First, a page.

The flooding in south Yorkshire has been in the news a lot. As others have pointed out, the flooding of a place called Fishlake is written in its name.
I’m interested in the contribution made by grouse moor management, both burning and drainage, to flooding but I don’t know much about the Don. Fishlake is a long way from any grouse moors, and I’m not an expert. So I was interested to see Professor Ian Rotherham, who is local, and is a bit of an expert quoted in this BBC piece as saying this (amongst other things);
This water is coming from the uplands, it is coming from the Peak District, from the Pennines, and what we have had there is the massive removal of peat by cutting, the burning of heather moorland and of course drainage, and instead of holding the water back in the uplands, it shoots downstream.
All the way along we have straightened the rivers and drained the flood lands. The water rushes down. It is not being held back and it spews out across the lowlands and that’s what happened here.https://www.bbc.co.uk/news/science-environment-50393617
Now there is good science that supports this general contention and has been for many years. I can’t comment on the likelihood of this being what’s happening in this particular case but it certainly seems possible. And the flooding seems to be a very localised thing – for example Walshaw Moor is not very far from the northern edge of the Peak District and yet I’ve seen no reports of flooding there, though I’m sure it must have rained (though maybe nowhere near as much?).
What is possible is to look at some of the headwaters of the Don and look at land use up there in the Peak District, miles and miles from Fishlake and other affected places.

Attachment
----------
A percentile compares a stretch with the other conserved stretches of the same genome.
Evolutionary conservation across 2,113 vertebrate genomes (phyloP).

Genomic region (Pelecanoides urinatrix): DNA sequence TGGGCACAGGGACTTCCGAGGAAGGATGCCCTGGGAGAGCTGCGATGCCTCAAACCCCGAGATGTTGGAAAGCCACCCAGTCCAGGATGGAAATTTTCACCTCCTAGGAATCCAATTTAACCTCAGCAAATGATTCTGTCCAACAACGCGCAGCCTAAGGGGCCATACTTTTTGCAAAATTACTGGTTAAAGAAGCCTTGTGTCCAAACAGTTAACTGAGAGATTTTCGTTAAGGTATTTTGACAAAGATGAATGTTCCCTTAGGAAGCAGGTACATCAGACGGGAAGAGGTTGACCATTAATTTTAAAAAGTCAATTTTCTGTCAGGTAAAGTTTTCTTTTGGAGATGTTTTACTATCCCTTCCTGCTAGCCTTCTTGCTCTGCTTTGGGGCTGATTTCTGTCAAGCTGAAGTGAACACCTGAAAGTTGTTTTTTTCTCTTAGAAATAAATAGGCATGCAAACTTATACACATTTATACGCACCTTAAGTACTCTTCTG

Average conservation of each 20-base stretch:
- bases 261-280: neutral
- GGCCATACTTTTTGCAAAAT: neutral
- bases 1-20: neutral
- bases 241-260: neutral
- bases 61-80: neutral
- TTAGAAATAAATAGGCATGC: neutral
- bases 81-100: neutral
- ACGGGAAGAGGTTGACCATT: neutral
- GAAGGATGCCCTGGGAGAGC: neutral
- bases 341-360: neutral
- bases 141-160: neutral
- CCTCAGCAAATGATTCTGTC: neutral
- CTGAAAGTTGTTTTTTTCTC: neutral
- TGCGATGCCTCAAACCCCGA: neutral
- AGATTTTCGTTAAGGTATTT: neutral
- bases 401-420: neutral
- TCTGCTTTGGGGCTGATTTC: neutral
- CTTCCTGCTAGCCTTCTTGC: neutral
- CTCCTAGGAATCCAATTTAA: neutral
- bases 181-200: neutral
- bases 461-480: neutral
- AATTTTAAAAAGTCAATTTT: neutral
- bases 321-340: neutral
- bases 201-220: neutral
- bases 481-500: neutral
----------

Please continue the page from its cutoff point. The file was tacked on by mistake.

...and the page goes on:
This wikipedia page tells us quite a lot about the Don catchment and you’ll notice that there are several reservoirs eg Snailsden, Midhope, Langsett etc) which feed the river. What is the land use around those upland reservoirs I wonder?
Here are Langsett and Midhope reservoirs;
…and they clearly are situated in an area of intensive heather burning.
Here are Winscar, Harden and Snailsden reservoirs…
…also right next to some grouse moors.
And Broomhead Reservoir…
…that gets its water from a large upland area of grouse moor too.
Of course, there are other bits of the catchment that are nowhere near grouse moors, but quite a lot of the upper catchment has grouse shooting neighbours. And you can see from the satellite images that these areas have been intensively burned in recent years, and some say that the threat of removal of permission to burn blanket bog has provided an incentive to get more burning done in recent years.
Certainly parts of this catchment have been burned recently – here are two images published on this blog in February in this very area when I was simply driving through (on my way to Preston to give a talk) one day:
Now Fishlake isn’t the only place to be flooded and it is miles from the Peak District, about 30 miles as the Don flows according to my calculation, and it is right next to the Humberhead Levels and Thorne and Hatfield Moors so it is in an area which used to be a large wetland, but water flows down hill and gathers more and more water as it flows. It’s not a new idea that we should be looking at the land use in upland areas to reduce flooding in lowland areas. It’s not a new idea, it’s just that governments rarely seem to get around to doing anything about it.